Early Controversies over Athetosis: I. Clinical Features, Differentiation from other Movement Disorders, Associated Conditions, and Pathology
Background: Since the description of athetosis in 1871 by American neurologist William Alexander Hammond (1828-1900) the disorder has been a source of controversy, as were many aspects of Hammond’s career.
Methods: Review of controversies in the semi-centennial since the description of athetosis.
Results: Hammond struggled to establish athetosis as a distinct clinic-pathological entity, and had successfully predicted the striatal pathology in his initial case (albeit somewhat serendipitously). Athetosis was, nevertheless, considered by many neurologists to be a form of post-hemiplegic chorea or part of a continuum between chorea and dystonia. European neurologists, and particularly the French, initially ignored or discounted the concept. Additional controversies arose over whether the movements persisted during sleep, whether athetosis was, or could be, associated with imbecility or insanity, and how it should be treated.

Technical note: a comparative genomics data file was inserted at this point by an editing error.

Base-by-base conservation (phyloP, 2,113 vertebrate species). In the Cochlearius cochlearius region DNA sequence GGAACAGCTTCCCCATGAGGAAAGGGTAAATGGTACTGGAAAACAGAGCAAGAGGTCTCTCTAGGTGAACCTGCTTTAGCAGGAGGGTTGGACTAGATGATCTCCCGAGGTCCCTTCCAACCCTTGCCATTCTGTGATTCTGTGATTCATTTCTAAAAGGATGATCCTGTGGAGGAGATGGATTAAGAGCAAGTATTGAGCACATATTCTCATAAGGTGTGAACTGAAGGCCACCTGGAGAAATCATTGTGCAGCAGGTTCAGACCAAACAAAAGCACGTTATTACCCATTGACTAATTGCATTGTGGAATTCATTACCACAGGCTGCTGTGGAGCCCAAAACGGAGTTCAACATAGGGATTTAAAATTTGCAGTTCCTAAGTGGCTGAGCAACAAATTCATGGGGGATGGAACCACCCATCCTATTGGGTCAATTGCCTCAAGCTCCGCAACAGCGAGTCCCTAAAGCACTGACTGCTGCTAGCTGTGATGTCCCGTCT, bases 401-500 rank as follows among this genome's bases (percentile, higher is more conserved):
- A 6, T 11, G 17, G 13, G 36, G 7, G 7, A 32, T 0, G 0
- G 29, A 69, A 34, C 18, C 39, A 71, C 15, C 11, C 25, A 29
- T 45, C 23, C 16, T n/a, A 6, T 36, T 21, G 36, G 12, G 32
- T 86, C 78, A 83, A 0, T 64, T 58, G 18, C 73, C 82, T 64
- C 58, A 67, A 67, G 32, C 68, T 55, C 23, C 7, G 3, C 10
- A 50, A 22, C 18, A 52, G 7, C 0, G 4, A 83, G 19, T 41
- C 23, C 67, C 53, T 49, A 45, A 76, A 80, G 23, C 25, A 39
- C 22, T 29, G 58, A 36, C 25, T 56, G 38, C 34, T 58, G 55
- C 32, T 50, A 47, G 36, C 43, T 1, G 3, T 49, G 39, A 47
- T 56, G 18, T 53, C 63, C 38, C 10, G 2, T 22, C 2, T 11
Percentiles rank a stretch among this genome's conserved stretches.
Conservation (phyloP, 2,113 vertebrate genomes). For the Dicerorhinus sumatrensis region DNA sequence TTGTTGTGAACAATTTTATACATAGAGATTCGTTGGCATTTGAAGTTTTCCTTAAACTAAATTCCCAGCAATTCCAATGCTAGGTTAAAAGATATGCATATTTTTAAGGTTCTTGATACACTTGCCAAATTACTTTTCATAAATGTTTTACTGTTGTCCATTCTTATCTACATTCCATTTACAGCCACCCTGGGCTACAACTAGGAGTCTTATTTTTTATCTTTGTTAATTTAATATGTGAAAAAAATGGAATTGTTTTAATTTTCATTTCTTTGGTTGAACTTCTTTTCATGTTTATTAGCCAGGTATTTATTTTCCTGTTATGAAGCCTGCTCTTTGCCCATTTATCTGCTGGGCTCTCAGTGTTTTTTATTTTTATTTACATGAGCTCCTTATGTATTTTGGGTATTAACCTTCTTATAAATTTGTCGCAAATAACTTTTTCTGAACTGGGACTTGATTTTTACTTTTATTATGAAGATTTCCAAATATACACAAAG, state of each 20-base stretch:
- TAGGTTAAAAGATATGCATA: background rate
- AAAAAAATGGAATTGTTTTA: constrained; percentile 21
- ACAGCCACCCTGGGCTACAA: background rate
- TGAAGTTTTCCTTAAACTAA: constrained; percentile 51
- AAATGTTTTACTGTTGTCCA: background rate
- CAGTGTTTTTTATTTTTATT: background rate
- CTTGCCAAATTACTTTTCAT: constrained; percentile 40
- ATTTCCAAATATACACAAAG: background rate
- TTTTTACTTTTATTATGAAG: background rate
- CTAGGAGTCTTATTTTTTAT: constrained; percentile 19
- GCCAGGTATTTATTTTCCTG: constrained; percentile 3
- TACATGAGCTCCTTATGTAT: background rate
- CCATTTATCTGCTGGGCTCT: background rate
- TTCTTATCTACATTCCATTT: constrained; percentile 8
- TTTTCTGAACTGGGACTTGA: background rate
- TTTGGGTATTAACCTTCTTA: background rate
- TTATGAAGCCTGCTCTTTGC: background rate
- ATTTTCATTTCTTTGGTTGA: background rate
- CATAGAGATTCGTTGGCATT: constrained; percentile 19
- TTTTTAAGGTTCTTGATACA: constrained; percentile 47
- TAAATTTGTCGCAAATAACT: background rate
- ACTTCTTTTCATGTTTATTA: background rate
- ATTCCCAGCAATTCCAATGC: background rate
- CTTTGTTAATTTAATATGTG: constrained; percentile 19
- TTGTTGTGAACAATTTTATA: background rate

Discussion: Some controversies concerning athetosis served to identify areas where knowledge was insufficient to make accurate statements, despite prior self-assured or even dogmatic statements to the contrary. Other controversies illustrated established prejudices, even if these biases were often only apparent with the greater detachment of hindsight.